This release is huge, and in every possible way! Not only is the amount of music on this double-disc set plentiful, this expanded and remastered version of the original also brings together unreleased pieces and complete works from various cassette compilations.
Music for Rituals was recorded between 1988 and 1992 in numerous locations and by (mail or personal) collaborations with several other notable artists (Yasnaïa, Vidna Obmana, and Pier Luigi Andreoni). Besides streaming the album, you can also read many stories about the project in these years, shared by Sandy Nys, the single individual behind Hybryds. So, while playing the recording, you’ll be traveling all around the world, just like one of the audio tapes that make this release whole: hidden in an envelope, played over and over again, dubbed, resampled, reworked and made eternal. You’ll find yourself accompanying Yasnaïa with her voice and cello, or enjoying the sax of Barry Edgar Pilcher, somewhere in the rainy UK. You’re even given the chance to share the time in which Sandy spent working on a video tape rental where he was sampling a speech from Girl Hunter, mixing it with Yasnaïa’s instrumentation.
Music for Rituals is a like a diary, capturing not only history, but a moment in time of somebody’s life. If you can, imagine all the music throughout all those years, fragmented in pieces, carried by hundreds of mailmen, traveling among numberless collaborators, soaked with hundreds of touches and ideas.
One can barely come up with a cohesive and thorough analysis of this album as there’s no good or bad music inside. There’s simply an endless stream of pure and multi-layered music instead, and you’re more or less privileged to have experienced it. If you could only think of all the people who will never have the chance to enter this universe of sound through the epic “A Door of Perception”, or be comforted in the cosmic “The Garden at the Sea”, even if we all know Dark Ages are approaching… Yes, you can keep this mind-game up for hours until you list each and every bit of sound on the album. There is diversity in approach and people here, and one would be quite blind and deaf not to appreciate Music for Rituals. Sometimes the artists utilize ritual drones, sometimes voices, and occasionally they take the approach of traditional percussion and instrumentation. I was wondering whether or not this album should have been re-arranged to follow something of a genre-specific or emotive build-up, but I prefer it like it is: scattered and sparse, just like the world, and perhaps even more.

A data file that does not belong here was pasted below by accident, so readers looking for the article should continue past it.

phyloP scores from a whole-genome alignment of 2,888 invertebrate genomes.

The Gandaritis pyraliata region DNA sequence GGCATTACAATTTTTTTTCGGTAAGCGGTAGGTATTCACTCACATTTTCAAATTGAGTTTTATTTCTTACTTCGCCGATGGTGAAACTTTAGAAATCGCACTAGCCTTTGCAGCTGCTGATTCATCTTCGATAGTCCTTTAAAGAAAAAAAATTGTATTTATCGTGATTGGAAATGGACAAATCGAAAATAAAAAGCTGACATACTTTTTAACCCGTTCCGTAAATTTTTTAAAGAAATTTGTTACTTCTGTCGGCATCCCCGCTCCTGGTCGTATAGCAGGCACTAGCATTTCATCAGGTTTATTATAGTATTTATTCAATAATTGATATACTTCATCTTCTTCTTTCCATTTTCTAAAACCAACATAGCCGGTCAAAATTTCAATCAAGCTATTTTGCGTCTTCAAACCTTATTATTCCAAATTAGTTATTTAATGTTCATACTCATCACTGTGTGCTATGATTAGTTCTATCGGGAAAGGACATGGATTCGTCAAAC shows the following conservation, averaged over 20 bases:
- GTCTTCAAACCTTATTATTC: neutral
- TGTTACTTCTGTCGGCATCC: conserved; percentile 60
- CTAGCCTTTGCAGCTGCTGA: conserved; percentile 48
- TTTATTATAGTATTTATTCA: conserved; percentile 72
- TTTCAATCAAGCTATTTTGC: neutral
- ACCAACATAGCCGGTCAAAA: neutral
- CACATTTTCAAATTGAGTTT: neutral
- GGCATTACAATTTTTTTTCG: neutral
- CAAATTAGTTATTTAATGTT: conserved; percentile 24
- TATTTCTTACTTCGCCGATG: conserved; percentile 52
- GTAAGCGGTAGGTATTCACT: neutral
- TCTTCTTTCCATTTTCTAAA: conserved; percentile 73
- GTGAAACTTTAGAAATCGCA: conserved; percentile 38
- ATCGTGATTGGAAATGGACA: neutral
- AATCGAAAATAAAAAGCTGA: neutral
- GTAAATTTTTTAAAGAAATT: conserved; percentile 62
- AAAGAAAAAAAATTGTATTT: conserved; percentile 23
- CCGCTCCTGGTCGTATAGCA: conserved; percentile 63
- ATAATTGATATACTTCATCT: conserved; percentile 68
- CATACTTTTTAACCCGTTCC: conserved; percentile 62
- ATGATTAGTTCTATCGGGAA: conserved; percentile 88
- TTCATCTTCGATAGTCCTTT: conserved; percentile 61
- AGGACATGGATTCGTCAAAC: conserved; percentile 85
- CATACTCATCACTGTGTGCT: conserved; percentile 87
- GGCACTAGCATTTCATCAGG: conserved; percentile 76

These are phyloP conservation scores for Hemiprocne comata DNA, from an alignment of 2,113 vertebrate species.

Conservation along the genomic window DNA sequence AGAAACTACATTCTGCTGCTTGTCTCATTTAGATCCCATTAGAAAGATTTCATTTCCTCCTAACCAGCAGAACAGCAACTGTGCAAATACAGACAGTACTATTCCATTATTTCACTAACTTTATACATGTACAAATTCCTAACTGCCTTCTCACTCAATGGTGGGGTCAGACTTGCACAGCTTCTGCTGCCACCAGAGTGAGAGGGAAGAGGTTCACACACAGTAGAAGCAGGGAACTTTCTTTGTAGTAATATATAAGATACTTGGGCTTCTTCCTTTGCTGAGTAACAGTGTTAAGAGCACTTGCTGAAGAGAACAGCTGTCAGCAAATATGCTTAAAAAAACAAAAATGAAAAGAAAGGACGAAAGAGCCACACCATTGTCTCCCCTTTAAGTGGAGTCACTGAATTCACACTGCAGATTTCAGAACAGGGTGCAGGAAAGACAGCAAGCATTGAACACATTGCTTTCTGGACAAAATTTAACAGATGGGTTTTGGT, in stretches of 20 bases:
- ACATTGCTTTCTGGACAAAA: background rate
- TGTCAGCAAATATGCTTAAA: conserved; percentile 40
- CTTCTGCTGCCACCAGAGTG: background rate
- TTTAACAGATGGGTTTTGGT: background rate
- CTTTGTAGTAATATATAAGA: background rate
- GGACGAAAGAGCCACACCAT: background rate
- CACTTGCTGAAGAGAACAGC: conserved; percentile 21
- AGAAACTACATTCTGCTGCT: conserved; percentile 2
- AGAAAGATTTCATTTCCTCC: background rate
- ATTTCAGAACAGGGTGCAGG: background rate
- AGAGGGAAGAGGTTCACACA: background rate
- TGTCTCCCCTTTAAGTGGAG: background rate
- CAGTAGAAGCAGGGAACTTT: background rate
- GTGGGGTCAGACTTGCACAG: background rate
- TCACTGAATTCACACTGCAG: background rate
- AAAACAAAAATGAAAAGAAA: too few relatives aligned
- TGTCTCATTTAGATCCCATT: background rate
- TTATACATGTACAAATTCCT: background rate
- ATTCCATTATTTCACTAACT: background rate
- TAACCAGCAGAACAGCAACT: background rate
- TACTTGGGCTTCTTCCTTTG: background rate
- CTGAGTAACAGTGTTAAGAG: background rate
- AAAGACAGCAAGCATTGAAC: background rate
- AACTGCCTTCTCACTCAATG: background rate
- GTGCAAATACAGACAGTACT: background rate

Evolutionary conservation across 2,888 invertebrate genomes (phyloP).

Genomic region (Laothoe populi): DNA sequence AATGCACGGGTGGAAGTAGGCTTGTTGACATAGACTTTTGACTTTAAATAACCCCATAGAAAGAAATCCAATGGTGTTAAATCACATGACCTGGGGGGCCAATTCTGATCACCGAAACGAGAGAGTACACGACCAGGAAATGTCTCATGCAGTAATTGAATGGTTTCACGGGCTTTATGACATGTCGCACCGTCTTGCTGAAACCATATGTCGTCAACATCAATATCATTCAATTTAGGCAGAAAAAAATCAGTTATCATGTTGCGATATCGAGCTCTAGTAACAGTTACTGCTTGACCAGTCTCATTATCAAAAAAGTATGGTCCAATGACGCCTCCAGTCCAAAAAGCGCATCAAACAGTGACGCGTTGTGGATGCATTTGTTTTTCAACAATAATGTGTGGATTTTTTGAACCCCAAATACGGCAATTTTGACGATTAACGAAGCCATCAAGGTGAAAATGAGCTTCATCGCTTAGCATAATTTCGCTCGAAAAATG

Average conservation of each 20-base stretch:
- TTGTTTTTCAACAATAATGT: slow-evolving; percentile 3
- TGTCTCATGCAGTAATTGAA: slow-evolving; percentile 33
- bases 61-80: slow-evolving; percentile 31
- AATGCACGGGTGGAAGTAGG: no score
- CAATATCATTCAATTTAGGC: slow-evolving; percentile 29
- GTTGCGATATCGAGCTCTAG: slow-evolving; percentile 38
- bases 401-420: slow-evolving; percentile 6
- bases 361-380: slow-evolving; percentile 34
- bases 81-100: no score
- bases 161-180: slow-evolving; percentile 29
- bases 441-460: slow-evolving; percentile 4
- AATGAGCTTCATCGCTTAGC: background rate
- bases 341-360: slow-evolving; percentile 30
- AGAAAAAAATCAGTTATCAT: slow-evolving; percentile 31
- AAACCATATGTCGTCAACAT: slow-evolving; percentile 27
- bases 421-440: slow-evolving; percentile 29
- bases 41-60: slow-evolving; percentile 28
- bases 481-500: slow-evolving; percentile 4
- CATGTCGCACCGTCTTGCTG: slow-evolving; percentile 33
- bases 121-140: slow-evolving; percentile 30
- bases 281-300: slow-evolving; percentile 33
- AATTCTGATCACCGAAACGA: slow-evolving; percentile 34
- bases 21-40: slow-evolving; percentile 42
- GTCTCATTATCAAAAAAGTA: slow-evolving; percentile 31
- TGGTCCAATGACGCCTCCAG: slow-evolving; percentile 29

There are many highlights among the tracks, and there are those that, today, I’d skip playing. However, coming back with time, not everything should be accentuated on, as the only importance is the experience, or more specifically, to live through it. I’d change only one thing about this record — the title shouldn’t be left the same as it’s no longer sufficient. Even if it’s captivating, after two decades, this is not just music for rituals, but more like music that is equal to existence. It is the only means for survival in this usually-too-plain of a world and life we’re meant to endure.
So pick this album, put it on your shelf, and every time you see it gathering dust, just mind one thing: that this is somebody’s life, so take good care of it, as not everybody has been given such a gift.
Disc I: Music for Rituals
01) A Door to Perception
02) The Garden at the Sea
03) Dark Ages
07) Ritual for Quetzal Coatl
08) Le Crie d’Enfer
09) La Voix qui Prononce mon Propre Nom
10) The Man with No Shadow
13) Drifting Moon
15) Ros Caelestis
Disc II: Rarities and Unreleased
01) Crowds of People
04) Soundpainting Part 2
05) Girl Hunter: Dabide No Hoshi: Bishôjo-Gari